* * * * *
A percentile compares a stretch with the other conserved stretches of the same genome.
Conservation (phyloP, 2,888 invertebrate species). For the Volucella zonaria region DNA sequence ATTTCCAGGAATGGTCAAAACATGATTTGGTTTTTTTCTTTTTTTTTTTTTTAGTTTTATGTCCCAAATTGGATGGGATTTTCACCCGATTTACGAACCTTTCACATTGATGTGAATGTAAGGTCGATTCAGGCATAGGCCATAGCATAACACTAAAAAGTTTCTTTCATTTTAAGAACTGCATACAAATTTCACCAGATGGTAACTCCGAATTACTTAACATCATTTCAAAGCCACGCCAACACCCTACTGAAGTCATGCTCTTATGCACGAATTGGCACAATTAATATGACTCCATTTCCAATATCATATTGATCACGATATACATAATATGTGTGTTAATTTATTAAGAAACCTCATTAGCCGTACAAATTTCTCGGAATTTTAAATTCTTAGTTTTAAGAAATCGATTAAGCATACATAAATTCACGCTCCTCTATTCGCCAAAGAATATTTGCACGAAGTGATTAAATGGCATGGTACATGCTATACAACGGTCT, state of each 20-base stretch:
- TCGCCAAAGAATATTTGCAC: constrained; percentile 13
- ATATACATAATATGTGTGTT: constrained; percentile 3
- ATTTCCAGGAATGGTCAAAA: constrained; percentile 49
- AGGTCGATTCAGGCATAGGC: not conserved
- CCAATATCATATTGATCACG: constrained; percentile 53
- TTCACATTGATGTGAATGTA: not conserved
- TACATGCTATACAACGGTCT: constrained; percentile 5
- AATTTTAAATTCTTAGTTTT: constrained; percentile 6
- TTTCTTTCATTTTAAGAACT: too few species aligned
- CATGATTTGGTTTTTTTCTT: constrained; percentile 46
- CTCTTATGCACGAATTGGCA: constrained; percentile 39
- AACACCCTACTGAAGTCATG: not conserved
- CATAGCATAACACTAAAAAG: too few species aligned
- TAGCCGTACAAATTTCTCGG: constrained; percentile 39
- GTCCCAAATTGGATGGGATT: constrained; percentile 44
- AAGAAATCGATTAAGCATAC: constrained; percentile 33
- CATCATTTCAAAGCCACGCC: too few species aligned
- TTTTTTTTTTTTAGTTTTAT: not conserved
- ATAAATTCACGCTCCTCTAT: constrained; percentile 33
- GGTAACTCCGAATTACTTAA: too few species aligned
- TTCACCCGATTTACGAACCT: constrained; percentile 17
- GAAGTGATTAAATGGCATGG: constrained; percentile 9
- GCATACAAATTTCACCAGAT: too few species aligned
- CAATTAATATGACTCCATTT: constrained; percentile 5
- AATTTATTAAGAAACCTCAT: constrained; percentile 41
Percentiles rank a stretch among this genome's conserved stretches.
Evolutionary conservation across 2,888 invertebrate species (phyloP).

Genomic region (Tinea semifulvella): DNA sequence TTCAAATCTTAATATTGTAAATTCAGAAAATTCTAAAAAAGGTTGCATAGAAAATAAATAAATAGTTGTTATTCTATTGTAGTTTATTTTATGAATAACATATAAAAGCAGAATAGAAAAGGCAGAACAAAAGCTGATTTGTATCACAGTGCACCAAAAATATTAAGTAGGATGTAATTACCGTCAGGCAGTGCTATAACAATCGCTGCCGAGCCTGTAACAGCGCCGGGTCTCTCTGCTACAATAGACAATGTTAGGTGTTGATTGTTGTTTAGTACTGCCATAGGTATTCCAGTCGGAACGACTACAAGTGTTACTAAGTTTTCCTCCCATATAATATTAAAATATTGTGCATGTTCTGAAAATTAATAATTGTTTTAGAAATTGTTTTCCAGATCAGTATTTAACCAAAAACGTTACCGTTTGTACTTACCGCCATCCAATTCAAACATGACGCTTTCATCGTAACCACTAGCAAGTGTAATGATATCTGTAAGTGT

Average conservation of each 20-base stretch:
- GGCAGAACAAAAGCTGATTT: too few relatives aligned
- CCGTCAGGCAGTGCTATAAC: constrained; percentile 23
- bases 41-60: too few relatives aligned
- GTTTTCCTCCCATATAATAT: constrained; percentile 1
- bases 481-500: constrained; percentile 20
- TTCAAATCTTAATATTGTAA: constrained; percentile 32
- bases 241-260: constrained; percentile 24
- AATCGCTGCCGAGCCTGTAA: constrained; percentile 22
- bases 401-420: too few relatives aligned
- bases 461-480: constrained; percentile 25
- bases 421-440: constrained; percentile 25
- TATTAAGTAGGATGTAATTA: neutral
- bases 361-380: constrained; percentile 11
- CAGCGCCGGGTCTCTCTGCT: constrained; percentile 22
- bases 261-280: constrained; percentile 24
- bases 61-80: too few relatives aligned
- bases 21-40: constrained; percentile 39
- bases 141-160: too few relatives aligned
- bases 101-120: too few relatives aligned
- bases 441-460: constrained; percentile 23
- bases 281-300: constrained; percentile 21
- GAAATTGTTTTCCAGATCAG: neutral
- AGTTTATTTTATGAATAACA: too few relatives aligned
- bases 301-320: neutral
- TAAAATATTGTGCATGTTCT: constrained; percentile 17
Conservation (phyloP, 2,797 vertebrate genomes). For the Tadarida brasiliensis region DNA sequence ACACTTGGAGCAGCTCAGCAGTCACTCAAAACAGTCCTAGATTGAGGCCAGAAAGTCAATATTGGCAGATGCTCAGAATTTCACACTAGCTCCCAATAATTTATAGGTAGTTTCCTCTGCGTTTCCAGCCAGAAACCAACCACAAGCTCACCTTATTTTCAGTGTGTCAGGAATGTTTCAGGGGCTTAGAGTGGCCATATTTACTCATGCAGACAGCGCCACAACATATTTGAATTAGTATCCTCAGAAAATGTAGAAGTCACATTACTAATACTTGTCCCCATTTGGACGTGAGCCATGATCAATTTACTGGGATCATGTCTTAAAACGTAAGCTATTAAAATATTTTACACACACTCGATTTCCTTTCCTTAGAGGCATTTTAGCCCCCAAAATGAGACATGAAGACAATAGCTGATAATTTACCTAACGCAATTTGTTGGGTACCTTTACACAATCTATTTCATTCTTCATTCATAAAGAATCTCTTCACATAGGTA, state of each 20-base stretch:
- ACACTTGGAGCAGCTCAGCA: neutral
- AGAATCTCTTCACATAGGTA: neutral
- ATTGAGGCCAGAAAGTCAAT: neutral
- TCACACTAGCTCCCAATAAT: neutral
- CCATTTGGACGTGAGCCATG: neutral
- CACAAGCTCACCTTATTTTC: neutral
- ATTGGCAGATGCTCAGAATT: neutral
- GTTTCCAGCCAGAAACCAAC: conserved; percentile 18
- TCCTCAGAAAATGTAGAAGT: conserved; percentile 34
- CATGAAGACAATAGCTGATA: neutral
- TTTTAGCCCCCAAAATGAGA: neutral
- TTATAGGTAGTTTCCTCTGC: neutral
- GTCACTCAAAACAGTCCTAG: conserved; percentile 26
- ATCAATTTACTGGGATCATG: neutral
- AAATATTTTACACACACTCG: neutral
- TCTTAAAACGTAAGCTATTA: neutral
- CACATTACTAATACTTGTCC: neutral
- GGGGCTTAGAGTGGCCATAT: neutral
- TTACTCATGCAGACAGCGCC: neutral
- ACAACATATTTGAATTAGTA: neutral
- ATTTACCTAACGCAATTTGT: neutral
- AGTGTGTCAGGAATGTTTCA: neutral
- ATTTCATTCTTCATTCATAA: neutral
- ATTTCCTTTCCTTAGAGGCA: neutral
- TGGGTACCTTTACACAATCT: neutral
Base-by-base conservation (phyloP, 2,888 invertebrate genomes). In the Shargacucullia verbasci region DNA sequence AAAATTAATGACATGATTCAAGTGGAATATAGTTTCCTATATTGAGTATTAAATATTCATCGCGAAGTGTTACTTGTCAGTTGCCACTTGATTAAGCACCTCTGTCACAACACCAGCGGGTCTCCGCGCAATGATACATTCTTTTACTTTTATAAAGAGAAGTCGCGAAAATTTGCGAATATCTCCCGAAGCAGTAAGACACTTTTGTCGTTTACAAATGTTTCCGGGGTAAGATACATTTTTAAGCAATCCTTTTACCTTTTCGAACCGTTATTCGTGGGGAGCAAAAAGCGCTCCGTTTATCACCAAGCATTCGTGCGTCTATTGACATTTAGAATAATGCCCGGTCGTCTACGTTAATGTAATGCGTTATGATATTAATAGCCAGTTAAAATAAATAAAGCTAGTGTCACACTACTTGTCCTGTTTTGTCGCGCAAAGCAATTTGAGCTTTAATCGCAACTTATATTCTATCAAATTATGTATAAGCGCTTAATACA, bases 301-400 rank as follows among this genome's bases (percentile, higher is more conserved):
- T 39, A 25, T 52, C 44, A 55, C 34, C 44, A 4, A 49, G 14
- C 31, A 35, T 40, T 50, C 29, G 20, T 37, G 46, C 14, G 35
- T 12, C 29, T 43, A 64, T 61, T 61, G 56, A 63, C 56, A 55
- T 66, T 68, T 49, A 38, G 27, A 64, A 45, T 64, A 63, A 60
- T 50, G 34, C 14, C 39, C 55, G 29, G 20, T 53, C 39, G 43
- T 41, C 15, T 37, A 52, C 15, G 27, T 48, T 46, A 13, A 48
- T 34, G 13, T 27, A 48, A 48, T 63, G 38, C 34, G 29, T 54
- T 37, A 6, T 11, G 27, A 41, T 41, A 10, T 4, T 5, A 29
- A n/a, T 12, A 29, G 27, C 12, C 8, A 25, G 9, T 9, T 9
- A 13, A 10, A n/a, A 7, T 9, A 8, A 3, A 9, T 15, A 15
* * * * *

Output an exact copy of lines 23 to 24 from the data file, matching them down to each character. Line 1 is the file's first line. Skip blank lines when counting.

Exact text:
- TTCACCCGATTTACGAACCT: constrained; percentile 17
- GAAGTGATTAAATGGCATGG: constrained; percentile 9